Virtual Reality: It’s Not Just About Gaming
What can you do with a virtual world? Here are five of our favorite answers that change the real world for the better.
Virtual reality is finally, well, reality—and it’s getting a lot of buzz, thanks to platforms like the Oculus, HTC Vive, Samsung Gear and the Microsoft HoloLens. But a lot of the talk about VR focuses on video games. While exciting, we believe this technology is capable of doing a lot more, including applications that literally save lives. In fact, we think that VR is going to move into nearly every area of human activity and change the world we live in.
Here are a few of the most promising ways we see that happening:
- 1. Exposure therapy for PTSD and phobias. The age-old solution for someone who’s afraid of water is to plunge them into the deep end. That “cure” doesn’t work—in fact, it can be very damaging—but there is some truth that confronting our traumas helps us get over them. That approach has been honed in exposure therapy, a technique used to help people who suffer from phobias and post-traumatic stress disorder (PTSD). In exposure therapy, the patient is given a small amount of exposure to their trigger in a controlled, supportive environment. This can take the form of images of spiders for someone with arachnophobia, or, for someone suffering from PTSD after a mugging, a guided talk session revisiting the scene of the crime. This evidence-driven approach is highly effective, but it’s limited by how real (or not-real) the imagery used is. VR can solve that, and it’s already being used to present immersive, safe exposure therapy experienced for PTSD patients.
- 2. Emergency response training. Some of the most important forms of training simply cannot be simulated in a classroom environment—things like disaster response, firefighting and nuclear emergencies. But VR lets first responders and technicians train for these threats in a virtual environment, in scenarios complete with smoke, faulty equipment, and time pressure.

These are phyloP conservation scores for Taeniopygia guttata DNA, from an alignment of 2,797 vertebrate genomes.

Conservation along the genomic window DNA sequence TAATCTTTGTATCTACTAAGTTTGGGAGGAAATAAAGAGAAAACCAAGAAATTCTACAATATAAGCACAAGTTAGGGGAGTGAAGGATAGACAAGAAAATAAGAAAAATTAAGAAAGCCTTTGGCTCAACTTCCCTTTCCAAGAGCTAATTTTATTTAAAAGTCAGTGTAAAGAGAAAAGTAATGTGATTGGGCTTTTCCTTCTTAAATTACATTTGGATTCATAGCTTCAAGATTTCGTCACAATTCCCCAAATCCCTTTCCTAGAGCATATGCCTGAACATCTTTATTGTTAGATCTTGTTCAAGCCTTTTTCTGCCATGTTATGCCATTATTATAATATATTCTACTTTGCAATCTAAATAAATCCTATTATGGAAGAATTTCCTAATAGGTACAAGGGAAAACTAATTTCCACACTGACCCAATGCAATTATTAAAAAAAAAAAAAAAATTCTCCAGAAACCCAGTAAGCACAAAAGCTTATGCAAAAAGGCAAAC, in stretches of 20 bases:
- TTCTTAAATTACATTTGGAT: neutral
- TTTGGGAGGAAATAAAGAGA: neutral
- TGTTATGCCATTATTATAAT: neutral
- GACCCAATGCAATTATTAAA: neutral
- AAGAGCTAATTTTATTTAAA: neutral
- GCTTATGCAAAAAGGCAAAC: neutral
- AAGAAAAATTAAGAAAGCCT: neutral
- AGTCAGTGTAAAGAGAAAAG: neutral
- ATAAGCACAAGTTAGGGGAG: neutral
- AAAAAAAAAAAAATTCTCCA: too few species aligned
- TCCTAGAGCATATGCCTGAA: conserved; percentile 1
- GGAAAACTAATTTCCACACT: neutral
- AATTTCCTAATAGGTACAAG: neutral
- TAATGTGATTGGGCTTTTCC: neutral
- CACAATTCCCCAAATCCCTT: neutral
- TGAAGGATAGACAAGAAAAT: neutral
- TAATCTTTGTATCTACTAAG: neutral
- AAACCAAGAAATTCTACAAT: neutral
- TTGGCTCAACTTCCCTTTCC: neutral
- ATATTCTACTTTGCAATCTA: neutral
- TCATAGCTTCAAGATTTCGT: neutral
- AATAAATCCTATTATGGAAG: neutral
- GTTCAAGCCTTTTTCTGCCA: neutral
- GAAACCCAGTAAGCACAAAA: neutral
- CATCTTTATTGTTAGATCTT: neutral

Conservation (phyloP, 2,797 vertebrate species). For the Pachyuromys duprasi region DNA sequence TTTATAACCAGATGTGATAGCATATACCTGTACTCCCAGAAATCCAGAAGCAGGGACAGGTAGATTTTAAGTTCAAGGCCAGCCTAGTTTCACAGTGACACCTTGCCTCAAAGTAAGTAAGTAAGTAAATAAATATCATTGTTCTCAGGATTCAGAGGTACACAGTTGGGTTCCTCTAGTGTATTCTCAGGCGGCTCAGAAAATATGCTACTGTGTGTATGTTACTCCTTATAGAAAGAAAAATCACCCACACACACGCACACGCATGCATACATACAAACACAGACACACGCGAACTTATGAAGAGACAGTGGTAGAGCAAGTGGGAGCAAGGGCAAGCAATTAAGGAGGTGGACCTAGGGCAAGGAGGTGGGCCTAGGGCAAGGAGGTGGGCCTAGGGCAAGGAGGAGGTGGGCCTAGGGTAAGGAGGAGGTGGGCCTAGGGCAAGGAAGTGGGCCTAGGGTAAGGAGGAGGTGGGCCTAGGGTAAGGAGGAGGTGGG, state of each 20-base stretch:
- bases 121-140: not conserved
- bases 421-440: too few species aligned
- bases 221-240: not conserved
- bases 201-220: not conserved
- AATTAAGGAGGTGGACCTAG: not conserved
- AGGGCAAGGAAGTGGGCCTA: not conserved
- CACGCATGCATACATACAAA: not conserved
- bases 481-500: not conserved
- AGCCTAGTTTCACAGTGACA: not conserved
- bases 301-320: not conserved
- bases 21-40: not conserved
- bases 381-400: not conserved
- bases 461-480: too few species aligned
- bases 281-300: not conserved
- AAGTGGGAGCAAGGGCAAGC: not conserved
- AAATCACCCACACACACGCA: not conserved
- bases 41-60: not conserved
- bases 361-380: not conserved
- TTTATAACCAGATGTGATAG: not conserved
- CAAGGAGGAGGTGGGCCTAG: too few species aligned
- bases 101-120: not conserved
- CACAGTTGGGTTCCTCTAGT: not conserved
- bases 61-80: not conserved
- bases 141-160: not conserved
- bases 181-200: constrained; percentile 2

- 3. Virtual tourism. Travel can be a life changing experience. It’s also not accessible for everyone—either because of cost, or disability, or the sheer number of places we all wish we could see, that we never quite have time for. Virtual reality has proven to be a handy surrogate for real-life travel, allowing people to experience the look and feel of a famous site, or even plan their real-life trip by getting to know their destination.
- 4. Immersive media. If virtual reality is prized for gaming because it’s more immersive than looking at a screen, this same quality makes it a promising medium for storytelling and documentaries as well. There simply is no experience that compares with being dropped in the middle of a virtual battlefield, such as in the first-ever virtual reality documentary about children in Syria last year.
- 5. Orientations. Sometimes the best uses for VR are also the most prosaic. A VR tour can be used to orient new employees, introduce potential students to a campus, and guide people through learning basic procedures.
- 6. Science education. Remember the grainy, outdated videos you had to watch in science class growing up? Their days could be numbered, and science could get a lot more exciting once students get to experience powerful experiments firsthand in VR, or take virtual trips to the stars or the world of microscopic organisms.
These are just a few of the ways we see virtual reality changing the landscape—and often improving lives. What are your hopes for virtual reality? Have you tried one of the headsets yet, and which one is your favorite?